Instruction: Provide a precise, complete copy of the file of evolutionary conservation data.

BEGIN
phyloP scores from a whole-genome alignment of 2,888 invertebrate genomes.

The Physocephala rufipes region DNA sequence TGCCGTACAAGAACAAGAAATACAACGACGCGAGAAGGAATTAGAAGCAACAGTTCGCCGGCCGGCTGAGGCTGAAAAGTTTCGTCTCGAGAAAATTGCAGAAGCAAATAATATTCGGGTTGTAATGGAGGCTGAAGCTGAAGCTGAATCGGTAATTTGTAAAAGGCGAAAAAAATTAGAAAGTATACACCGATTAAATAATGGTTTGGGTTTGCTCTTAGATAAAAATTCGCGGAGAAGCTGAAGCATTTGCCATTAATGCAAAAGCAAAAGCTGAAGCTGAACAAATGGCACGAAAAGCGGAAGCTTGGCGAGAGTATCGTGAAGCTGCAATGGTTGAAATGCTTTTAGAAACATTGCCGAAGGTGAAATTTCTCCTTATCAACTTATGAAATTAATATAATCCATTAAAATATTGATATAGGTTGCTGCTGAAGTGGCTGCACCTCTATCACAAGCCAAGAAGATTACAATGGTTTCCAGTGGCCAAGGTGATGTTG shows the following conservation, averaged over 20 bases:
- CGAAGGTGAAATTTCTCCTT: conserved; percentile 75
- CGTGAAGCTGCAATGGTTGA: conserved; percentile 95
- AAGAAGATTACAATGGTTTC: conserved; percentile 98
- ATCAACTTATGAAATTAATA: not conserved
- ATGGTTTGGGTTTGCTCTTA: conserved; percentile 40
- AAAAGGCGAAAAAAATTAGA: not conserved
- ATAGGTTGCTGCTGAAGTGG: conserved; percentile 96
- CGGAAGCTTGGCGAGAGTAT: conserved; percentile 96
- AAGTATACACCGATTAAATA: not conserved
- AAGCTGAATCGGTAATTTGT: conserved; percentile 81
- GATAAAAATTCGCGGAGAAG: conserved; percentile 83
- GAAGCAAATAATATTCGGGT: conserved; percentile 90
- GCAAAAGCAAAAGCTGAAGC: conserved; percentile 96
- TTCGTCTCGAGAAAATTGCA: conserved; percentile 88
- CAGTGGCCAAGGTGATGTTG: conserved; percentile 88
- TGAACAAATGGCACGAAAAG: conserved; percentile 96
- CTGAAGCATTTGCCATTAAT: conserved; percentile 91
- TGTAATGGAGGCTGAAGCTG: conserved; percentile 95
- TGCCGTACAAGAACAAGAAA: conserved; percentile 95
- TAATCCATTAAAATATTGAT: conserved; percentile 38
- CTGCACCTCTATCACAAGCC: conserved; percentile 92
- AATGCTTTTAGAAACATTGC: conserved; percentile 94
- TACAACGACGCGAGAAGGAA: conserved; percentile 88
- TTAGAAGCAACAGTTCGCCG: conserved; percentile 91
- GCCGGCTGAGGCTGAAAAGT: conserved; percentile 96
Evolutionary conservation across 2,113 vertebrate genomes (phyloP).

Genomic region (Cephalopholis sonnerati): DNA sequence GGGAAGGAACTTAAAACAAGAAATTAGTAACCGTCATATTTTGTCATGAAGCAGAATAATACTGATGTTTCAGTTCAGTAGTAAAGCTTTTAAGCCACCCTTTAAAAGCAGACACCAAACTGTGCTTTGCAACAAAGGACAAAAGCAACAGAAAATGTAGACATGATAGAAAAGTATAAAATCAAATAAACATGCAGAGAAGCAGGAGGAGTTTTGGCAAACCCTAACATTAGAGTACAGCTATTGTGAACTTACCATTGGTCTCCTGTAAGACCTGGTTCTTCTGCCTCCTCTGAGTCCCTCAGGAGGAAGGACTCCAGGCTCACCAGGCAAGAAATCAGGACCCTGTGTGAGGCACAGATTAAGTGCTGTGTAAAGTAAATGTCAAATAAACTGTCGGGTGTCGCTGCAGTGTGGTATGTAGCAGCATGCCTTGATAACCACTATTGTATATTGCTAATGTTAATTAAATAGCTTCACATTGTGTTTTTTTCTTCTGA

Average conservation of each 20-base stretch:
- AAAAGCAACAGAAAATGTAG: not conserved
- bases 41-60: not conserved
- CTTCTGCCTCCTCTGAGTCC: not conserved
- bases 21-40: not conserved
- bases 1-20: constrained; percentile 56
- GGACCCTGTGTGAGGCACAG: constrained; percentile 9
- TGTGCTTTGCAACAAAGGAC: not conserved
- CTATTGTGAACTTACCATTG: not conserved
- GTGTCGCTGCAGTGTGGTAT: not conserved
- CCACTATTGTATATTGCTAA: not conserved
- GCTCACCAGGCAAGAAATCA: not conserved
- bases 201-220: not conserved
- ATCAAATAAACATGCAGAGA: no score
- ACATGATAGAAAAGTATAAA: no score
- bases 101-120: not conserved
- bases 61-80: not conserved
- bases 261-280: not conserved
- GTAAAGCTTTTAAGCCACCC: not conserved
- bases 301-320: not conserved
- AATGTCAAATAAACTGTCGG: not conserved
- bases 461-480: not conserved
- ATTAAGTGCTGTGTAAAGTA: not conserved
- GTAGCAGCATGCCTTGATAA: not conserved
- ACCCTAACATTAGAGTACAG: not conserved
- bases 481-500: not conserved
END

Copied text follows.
phyloP scores from a whole-genome alignment of 2,888 invertebrate genomes.

The Physocephala rufipes region DNA sequence TGCCGTACAAGAACAAGAAATACAACGACGCGAGAAGGAATTAGAAGCAACAGTTCGCCGGCCGGCTGAGGCTGAAAAGTTTCGTCTCGAGAAAATTGCAGAAGCAAATAATATTCGGGTTGTAATGGAGGCTGAAGCTGAAGCTGAATCGGTAATTTGTAAAAGGCGAAAAAAATTAGAAAGTATACACCGATTAAATAATGGTTTGGGTTTGCTCTTAGATAAAAATTCGCGGAGAAGCTGAAGCATTTGCCATTAATGCAAAAGCAAAAGCTGAAGCTGAACAAATGGCACGAAAAGCGGAAGCTTGGCGAGAGTATCGTGAAGCTGCAATGGTTGAAATGCTTTTAGAAACATTGCCGAAGGTGAAATTTCTCCTTATCAACTTATGAAATTAATATAATCCATTAAAATATTGATATAGGTTGCTGCTGAAGTGGCTGCACCTCTATCACAAGCCAAGAAGATTACAATGGTTTCCAGTGGCCAAGGTGATGTTG shows the following conservation, averaged over 20 bases:
- CGAAGGTGAAATTTCTCCTT: conserved; percentile 75
- CGTGAAGCTGCAATGGTTGA: conserved; percentile 95
- AAGAAGATTACAATGGTTTC: conserved; percentile 98
- ATCAACTTATGAAATTAATA: not conserved
- ATGGTTTGGGTTTGCTCTTA: conserved; percentile 40
- AAAAGGCGAAAAAAATTAGA: not conserved
- ATAGGTTGCTGCTGAAGTGG: conserved; percentile 96
- CGGAAGCTTGGCGAGAGTAT: conserved; percentile 96
- AAGTATACACCGATTAAATA: not conserved
- AAGCTGAATCGGTAATTTGT: conserved; percentile 81
- GATAAAAATTCGCGGAGAAG: conserved; percentile 83
- GAAGCAAATAATATTCGGGT: conserved; percentile 90
- GCAAAAGCAAAAGCTGAAGC: conserved; percentile 96
- TTCGTCTCGAGAAAATTGCA: conserved; percentile 88
- CAGTGGCCAAGGTGATGTTG: conserved; percentile 88
- TGAACAAATGGCACGAAAAG: conserved; percentile 96
- CTGAAGCATTTGCCATTAAT: conserved; percentile 91
- TGTAATGGAGGCTGAAGCTG: conserved; percentile 95
- TGCCGTACAAGAACAAGAAA: conserved; percentile 95
- TAATCCATTAAAATATTGAT: conserved; percentile 38
- CTGCACCTCTATCACAAGCC: conserved; percentile 92
- AATGCTTTTAGAAACATTGC: conserved; percentile 94
- TACAACGACGCGAGAAGGAA: conserved; percentile 88
- TTAGAAGCAACAGTTCGCCG: conserved; percentile 91
- GCCGGCTGAGGCTGAAAAGT: conserved; percentile 96
Evolutionary conservation across 2,113 vertebrate genomes (phyloP).

Genomic region (Cephalopholis sonnerati): DNA sequence GGGAAGGAACTTAAAACAAGAAATTAGTAACCGTCATATTTTGTCATGAAGCAGAATAATACTGATGTTTCAGTTCAGTAGTAAAGCTTTTAAGCCACCCTTTAAAAGCAGACACCAAACTGTGCTTTGCAACAAAGGACAAAAGCAACAGAAAATGTAGACATGATAGAAAAGTATAAAATCAAATAAACATGCAGAGAAGCAGGAGGAGTTTTGGCAAACCCTAACATTAGAGTACAGCTATTGTGAACTTACCATTGGTCTCCTGTAAGACCTGGTTCTTCTGCCTCCTCTGAGTCCCTCAGGAGGAAGGACTCCAGGCTCACCAGGCAAGAAATCAGGACCCTGTGTGAGGCACAGATTAAGTGCTGTGTAAAGTAAATGTCAAATAAACTGTCGGGTGTCGCTGCAGTGTGGTATGTAGCAGCATGCCTTGATAACCACTATTGTATATTGCTAATGTTAATTAAATAGCTTCACATTGTGTTTTTTTCTTCTGA

Average conservation of each 20-base stretch:
- AAAAGCAACAGAAAATGTAG: not conserved
- bases 41-60: not conserved
- CTTCTGCCTCCTCTGAGTCC: not conserved
- bases 21-40: not conserved
- bases 1-20: constrained; percentile 56
- GGACCCTGTGTGAGGCACAG: constrained; percentile 9
- TGTGCTTTGCAACAAAGGAC: not conserved
- CTATTGTGAACTTACCATTG: not conserved
- GTGTCGCTGCAGTGTGGTAT: not conserved
- CCACTATTGTATATTGCTAA: not conserved
- GCTCACCAGGCAAGAAATCA: not conserved
- bases 201-220: not conserved
- ATCAAATAAACATGCAGAGA: no score
- ACATGATAGAAAAGTATAAA: no score
- bases 101-120: not conserved
- bases 61-80: not conserved
- bases 261-280: not conserved
- GTAAAGCTTTTAAGCCACCC: not conserved
- bases 301-320: not conserved
- AATGTCAAATAAACTGTCGG: not conserved
- bases 461-480: not conserved
- ATTAAGTGCTGTGTAAAGTA: not conserved
- GTAGCAGCATGCCTTGATAA: not conserved
- ACCCTAACATTAGAGTACAG: not conserved
- bases 481-500: not conserved